WASHINGTON - Federal regulators are proposing to create a "Do Not Track" tool for the Internet so consumers can prevent marketers from tracking their Web browsing habits and other behavior to target advertising.

The proposal, inspired by the government's "Do Not Call" registry for telemarketers, is among the recommendations in a privacy report released Wednesday by the Federal Trade Commission.

The report lays out a broad framework for protecting consumer privacy both online and offline as personal data collection becomes ubiquitous, often without consumer knowledge.

Protecting consumer privacy, the agency says, is critical since marketers are increasingly analyzing websites consumers visit, links they click, Internet searches, online and offline purchases, locations of wireless devices and personal information disclosed on social networking sites.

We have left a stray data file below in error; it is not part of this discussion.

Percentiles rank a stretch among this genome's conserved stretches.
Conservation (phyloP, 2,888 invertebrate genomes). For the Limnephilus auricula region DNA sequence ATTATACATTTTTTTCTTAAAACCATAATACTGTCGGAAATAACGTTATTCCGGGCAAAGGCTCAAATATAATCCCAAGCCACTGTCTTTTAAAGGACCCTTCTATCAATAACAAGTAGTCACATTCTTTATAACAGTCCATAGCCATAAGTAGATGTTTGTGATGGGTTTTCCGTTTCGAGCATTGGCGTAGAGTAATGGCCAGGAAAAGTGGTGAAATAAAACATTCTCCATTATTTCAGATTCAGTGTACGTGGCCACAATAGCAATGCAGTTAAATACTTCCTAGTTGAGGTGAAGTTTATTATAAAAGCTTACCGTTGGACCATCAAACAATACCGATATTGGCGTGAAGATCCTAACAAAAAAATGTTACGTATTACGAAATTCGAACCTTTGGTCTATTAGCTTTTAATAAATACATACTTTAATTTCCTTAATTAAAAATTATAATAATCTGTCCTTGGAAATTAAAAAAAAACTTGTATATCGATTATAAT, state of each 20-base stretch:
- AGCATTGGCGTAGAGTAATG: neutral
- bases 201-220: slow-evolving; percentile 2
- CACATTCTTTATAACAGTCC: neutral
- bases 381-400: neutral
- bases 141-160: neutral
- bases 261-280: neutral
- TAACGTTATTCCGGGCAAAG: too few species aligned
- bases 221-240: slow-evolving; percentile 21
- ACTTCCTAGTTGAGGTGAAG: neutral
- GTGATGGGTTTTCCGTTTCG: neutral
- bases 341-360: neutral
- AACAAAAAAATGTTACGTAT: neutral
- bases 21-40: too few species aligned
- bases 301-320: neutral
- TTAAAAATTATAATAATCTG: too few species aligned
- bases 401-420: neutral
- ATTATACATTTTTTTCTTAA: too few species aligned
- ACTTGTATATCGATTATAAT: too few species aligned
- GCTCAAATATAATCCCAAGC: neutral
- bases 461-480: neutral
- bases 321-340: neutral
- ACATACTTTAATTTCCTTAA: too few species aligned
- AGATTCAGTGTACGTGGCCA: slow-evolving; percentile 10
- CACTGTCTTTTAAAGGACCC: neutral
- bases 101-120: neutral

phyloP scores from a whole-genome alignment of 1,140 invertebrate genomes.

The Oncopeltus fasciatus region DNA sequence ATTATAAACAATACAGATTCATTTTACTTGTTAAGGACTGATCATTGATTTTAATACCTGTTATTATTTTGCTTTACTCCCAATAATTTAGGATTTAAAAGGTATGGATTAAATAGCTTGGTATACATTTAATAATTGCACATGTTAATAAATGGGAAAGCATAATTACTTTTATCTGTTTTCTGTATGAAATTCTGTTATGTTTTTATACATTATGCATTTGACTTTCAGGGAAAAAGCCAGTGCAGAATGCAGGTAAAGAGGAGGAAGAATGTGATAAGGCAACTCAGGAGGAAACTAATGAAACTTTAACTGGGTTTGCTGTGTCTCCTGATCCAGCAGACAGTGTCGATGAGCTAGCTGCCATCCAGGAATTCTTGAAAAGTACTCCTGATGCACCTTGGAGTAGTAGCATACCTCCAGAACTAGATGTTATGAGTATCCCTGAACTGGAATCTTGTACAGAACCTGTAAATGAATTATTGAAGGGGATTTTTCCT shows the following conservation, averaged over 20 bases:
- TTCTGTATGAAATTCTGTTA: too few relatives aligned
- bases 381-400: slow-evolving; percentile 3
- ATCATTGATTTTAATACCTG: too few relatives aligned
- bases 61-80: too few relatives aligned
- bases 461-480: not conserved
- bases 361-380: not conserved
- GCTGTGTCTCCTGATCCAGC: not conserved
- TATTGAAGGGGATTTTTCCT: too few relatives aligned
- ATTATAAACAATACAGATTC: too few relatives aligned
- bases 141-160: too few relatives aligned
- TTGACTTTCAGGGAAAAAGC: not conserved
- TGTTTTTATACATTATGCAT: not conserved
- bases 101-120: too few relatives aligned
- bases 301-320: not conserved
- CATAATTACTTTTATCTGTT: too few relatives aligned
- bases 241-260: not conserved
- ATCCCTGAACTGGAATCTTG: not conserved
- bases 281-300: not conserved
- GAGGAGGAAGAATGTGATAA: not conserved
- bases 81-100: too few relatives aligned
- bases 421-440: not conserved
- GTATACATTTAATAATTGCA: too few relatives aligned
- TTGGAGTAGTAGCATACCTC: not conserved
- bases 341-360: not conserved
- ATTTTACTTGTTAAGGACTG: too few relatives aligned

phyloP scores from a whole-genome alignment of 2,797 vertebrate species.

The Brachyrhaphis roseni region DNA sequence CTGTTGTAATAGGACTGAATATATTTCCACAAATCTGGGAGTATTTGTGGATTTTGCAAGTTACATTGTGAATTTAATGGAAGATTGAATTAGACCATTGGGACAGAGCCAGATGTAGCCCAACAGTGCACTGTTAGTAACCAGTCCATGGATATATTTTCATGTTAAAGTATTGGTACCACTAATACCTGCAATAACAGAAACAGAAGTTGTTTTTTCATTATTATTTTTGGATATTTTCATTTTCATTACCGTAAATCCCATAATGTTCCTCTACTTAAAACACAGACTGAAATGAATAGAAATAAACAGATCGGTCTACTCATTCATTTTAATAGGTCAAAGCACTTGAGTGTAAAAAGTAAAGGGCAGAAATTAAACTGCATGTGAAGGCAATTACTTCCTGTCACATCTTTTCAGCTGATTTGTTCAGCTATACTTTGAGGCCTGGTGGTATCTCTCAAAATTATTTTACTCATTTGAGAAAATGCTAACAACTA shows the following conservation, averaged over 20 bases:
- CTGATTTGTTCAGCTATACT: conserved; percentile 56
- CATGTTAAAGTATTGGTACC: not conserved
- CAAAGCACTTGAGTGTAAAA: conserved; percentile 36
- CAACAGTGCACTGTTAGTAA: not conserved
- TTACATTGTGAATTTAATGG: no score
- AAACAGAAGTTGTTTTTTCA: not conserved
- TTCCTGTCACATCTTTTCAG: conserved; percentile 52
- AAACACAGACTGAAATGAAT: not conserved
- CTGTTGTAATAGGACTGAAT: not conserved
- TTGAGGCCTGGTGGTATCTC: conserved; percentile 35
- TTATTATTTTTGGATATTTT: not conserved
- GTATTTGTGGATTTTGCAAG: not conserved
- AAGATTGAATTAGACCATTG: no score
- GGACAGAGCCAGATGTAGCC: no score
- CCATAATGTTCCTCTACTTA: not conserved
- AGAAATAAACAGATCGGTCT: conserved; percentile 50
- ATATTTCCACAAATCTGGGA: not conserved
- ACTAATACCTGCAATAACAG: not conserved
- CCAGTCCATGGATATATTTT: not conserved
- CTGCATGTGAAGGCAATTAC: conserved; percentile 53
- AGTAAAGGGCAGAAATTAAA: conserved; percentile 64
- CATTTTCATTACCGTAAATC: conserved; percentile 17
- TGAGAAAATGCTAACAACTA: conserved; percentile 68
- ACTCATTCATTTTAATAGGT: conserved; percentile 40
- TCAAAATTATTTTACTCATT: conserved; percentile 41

The agency envisions a Do Not Track tool as one important way to let consumers decline, or "opt out" of, much online tracking. The tool would most likely take the form of a browser setting that would apply across the board as consumers jump from site to site. It would clearly inform sites when tracking and targeted advertising are off limits for a particular browser.

- AP

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